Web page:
Jim Amsden edited this page Feb 16, 2016 · 12 revisions

oslc-client: A JavaScript Node.js Module for OSLC

oslc-client is an OSLC4JS sub-project to develop a JavaScript Node.js module supporting OSLC client and server development. The client API exposes the OSLC core and domain capabilities through a simple JavaScript API on the OSLC REST services. The same API may also be used as an abstract implementation of a server supporting OSLC core capabilities and domains. An Express.js middleware component could be used to implement the OSLC REST services that delegate to this API which can then be adapted to existing data sources, services and OSLC domains.

oslc-client exploits the dynamic and asynchronous capabilities of JavaScript and Node.js to build and API that can easily adapt to any OSLC domain, extensions to domains, and/or integrations between domains.

Governance

oslc-client, like all the OSLC4JS projects is Open Source software using the Apache v2 license.

  • OSLC/oslc-client GitHub Project: provides source code management
  • Wiki This Wiki: provides project design and detailed documentation
  • Track & Plan IBM DevOps Services Track & Plan: used for project planning and issue management
  • npm package The Node module is published as an npm package, install with npm install oslc-client

Motivation

OSLC defines a set of REST services layered on top of W3C Linked Data Platform (LDP). Although the Node.js http, connect or express packages could be used to develop OSLC client applications that directly access the REST services, some client developers may wish to have a more logical API that exposes OSLC capabilities and interactions in a simpler, higher-level, and possibly less error prone way. This is the goal of the oslc-client API. Rather than dealing directly with HTTP headers, requests, creating raw entity request bodies, parsing raw entity response bodies, or dealing directly with OAuth authentication, a client developer can simply make logical API functions that use simple JavaScript (JSON) arguments.

For example, the following code show how to use the oslc-client API to connect to an OSLC Change Management server, login, use a particular project area, read and update a change request.

async.series([
	function connect(callback) {server.connect(userName, password, callback);},
	function use(callback) {server.use(providerContainerName, callback);},
	function read(callback) {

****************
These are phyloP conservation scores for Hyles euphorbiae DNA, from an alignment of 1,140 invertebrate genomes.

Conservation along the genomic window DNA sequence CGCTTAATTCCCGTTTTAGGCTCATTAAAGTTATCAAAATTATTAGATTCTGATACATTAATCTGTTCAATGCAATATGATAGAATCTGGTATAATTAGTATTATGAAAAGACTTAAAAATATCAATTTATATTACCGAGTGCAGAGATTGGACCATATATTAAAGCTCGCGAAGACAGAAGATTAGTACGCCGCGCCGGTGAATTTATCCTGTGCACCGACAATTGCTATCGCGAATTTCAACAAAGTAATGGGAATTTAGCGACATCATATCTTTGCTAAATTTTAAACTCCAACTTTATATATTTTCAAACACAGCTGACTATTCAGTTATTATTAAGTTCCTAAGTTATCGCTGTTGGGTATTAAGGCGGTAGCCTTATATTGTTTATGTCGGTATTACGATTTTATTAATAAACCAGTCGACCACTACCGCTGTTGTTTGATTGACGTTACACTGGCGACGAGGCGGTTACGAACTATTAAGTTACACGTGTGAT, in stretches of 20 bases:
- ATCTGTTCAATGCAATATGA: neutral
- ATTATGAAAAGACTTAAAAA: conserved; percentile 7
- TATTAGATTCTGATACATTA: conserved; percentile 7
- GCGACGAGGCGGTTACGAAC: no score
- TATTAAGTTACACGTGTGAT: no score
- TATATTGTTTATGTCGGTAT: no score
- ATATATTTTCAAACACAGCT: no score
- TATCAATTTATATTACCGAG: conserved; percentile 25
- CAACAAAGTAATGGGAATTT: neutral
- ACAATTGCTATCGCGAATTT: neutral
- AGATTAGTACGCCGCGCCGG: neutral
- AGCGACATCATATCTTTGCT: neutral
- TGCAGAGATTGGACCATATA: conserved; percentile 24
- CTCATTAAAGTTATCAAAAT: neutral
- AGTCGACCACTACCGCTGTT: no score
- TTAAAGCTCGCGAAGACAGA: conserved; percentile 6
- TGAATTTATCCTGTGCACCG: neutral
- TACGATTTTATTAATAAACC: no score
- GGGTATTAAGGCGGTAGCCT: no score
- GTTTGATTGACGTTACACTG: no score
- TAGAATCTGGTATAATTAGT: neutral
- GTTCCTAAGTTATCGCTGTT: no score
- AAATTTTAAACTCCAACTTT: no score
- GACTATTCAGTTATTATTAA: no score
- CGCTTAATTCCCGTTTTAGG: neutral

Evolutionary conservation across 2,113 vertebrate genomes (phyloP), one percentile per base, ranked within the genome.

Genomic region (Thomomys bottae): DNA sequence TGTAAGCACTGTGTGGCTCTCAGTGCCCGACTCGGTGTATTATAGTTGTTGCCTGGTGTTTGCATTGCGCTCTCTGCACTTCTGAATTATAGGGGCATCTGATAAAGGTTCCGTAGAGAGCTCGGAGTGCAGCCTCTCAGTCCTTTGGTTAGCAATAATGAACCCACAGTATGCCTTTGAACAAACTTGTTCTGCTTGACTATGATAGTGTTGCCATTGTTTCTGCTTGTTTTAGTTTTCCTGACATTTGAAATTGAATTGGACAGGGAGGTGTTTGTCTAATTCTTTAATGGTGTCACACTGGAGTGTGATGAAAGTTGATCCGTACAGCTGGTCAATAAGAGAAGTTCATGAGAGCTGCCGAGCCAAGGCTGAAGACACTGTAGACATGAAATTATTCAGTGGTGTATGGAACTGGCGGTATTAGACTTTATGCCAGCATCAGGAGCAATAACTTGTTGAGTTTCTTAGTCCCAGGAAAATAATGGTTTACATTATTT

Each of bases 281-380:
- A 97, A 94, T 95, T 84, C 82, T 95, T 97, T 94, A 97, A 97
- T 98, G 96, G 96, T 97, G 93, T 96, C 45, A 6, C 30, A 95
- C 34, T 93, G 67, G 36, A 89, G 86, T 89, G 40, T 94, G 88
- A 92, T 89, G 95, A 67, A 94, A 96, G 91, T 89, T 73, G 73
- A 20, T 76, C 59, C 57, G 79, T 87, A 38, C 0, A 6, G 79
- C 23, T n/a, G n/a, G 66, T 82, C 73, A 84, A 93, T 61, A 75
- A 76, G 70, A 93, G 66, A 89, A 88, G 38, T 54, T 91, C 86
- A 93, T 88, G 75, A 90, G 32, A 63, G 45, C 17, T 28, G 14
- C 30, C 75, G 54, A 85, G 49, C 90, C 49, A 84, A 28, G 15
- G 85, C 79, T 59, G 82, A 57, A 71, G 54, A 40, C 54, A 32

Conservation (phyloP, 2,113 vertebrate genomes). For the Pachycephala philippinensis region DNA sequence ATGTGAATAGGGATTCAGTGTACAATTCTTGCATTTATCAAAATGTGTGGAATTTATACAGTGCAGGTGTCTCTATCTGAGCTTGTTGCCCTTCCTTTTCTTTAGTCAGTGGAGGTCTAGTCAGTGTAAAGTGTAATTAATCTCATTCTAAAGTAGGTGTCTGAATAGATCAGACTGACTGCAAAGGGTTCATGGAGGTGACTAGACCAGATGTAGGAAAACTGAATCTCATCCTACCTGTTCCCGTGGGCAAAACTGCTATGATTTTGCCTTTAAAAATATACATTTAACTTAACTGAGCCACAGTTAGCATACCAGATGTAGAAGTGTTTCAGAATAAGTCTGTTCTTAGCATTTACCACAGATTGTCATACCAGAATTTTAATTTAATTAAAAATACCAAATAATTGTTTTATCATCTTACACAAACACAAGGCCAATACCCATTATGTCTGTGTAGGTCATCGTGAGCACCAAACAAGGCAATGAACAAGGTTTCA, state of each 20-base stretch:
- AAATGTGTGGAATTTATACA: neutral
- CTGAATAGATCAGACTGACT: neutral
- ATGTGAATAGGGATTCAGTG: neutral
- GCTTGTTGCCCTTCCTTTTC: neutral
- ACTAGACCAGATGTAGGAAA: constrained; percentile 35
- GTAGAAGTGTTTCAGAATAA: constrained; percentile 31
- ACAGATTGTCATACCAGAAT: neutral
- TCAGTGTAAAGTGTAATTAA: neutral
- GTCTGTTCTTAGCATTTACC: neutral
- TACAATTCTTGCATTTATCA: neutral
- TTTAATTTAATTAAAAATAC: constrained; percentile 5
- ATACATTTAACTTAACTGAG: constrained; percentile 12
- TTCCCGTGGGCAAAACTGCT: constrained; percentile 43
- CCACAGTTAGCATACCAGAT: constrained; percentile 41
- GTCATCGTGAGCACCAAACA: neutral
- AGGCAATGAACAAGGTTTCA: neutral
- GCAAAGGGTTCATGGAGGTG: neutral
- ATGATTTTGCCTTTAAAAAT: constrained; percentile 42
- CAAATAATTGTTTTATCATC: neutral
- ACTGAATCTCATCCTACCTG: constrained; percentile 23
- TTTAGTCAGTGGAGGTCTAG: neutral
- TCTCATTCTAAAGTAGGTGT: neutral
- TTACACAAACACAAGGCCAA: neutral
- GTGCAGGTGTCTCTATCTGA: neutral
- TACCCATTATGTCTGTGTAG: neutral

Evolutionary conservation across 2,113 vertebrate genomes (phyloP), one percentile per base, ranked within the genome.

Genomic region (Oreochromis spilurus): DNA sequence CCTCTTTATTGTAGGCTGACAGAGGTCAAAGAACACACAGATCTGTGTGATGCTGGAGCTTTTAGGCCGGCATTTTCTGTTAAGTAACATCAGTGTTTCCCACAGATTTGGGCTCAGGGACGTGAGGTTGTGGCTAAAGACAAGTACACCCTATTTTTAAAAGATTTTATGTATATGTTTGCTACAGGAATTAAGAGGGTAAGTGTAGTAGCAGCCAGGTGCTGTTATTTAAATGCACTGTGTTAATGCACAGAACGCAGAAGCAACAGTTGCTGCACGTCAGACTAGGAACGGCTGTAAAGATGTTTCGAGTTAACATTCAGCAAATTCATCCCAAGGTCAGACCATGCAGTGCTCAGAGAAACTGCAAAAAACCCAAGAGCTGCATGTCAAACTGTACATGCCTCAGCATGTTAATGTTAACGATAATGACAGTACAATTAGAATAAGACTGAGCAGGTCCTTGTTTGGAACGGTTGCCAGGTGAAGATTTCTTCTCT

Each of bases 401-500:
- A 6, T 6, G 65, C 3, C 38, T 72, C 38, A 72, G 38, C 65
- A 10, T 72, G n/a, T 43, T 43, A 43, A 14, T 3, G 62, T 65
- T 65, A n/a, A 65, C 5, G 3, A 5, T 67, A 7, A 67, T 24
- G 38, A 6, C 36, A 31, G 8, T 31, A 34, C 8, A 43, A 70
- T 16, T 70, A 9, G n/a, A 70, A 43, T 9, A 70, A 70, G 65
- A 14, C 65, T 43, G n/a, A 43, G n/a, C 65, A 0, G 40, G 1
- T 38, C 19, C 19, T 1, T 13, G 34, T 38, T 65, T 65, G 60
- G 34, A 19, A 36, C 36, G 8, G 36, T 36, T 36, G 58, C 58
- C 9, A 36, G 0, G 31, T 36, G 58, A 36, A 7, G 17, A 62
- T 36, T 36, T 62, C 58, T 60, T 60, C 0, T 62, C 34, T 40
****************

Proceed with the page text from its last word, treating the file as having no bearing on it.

server.read(changeRequestID, function(err, result) {
			if (!err) {
				changeRequest = result;
				console.log('Got Change Request: ')
				console.log(changeRequest);
			}
			callback(err, changeRequest);
		});
	},
	function update(callback) {
		changeRequest.description = changeRequest.description + new Date();
		server.update(changeRequest, function (err) {
			if (!err) console.log('Updated: '+changeRequest.id);			
			callback(err);
		});
	},
	function cleanup(callback) {
		server.disconnect();
		console.log('Done');
		callback(null);
	}
]);

Because all of the oslc-client function calls involve one or more HTTP requests, they are all written to be asynchronous calls requiring a callback function. The design of the API is based on a consistent format for the callback functions. Each callback function is essentially supporting an asynchronous return of an error status and zero or more return values.

The async package (or some other way of sequencing asynchronous functions) is required to sequence some of the functions. In the example above, the client has to connect to a server and use a root container before it can read or write any resources. Similarly it is often necessary to read a resource before it is updated in order to get the current values.

Notice that since oslc-client callback function signatures are consistent with the async package, the same callback functions may be useful for async or oslc-client API functions, depending on the need. For example, the callback for the oslc-client connect function is the same as the callback for the async connect function used to sequence the functions. When the connection has completed, the server.connect function implementation callback can be used directly for the async connect callback, eliminating the need to create a new wrapper callback function.

Of course the OSLC REST services are still available to use directly. So if there's something you need to do that either isn't provided by the client API, or is inconvenient for some reason, then by all means create the HTTP request and handle the raw response directly.

The rest of this Wiki explores some of the design issues and other considerations that had to be addressed in developing the oslc-client API, and provides additional documentation on how to use the API to develop client applications. Additional sample code is in the oslc-client/examples folder on GitHub.

Developing oslc-client.js

Jazz Authentication in JavaScript

Using RDF in JavaScript and Node.js

Using JSON-LD instead of RDF Directly

A Sample OSLC Change Management Client App

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